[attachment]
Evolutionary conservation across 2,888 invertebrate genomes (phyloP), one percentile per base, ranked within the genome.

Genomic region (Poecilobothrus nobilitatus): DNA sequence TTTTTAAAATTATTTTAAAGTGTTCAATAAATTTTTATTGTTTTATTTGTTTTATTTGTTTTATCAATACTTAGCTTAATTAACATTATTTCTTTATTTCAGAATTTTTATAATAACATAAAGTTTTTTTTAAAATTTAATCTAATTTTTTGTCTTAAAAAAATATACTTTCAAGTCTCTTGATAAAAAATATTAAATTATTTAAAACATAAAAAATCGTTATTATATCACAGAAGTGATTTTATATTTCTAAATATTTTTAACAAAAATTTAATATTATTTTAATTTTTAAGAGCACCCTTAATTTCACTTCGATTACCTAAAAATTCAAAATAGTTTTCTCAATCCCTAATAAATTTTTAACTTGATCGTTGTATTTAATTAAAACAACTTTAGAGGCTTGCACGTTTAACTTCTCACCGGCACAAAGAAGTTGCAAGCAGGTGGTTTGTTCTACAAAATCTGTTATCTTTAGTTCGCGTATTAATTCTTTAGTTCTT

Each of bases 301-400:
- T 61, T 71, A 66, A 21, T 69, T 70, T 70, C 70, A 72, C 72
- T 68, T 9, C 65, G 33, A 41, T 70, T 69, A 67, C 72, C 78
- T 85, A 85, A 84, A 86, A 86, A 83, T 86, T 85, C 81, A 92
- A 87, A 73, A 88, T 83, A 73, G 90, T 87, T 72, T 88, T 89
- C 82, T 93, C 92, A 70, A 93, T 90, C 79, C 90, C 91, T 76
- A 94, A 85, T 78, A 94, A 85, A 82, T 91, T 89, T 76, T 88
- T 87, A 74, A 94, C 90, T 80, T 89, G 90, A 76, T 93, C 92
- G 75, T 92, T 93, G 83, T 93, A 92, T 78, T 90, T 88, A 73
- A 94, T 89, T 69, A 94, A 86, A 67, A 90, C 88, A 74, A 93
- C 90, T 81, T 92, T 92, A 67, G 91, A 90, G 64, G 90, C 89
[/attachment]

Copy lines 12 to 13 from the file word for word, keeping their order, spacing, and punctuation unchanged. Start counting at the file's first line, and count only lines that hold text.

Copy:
- A 94, T 89, T 69, A 94, A 86, A 67, A 90, C 88, A 74, A 93
- C 90, T 81, T 92, T 92, A 67, G 91, A 90, G 64, G 90, C 89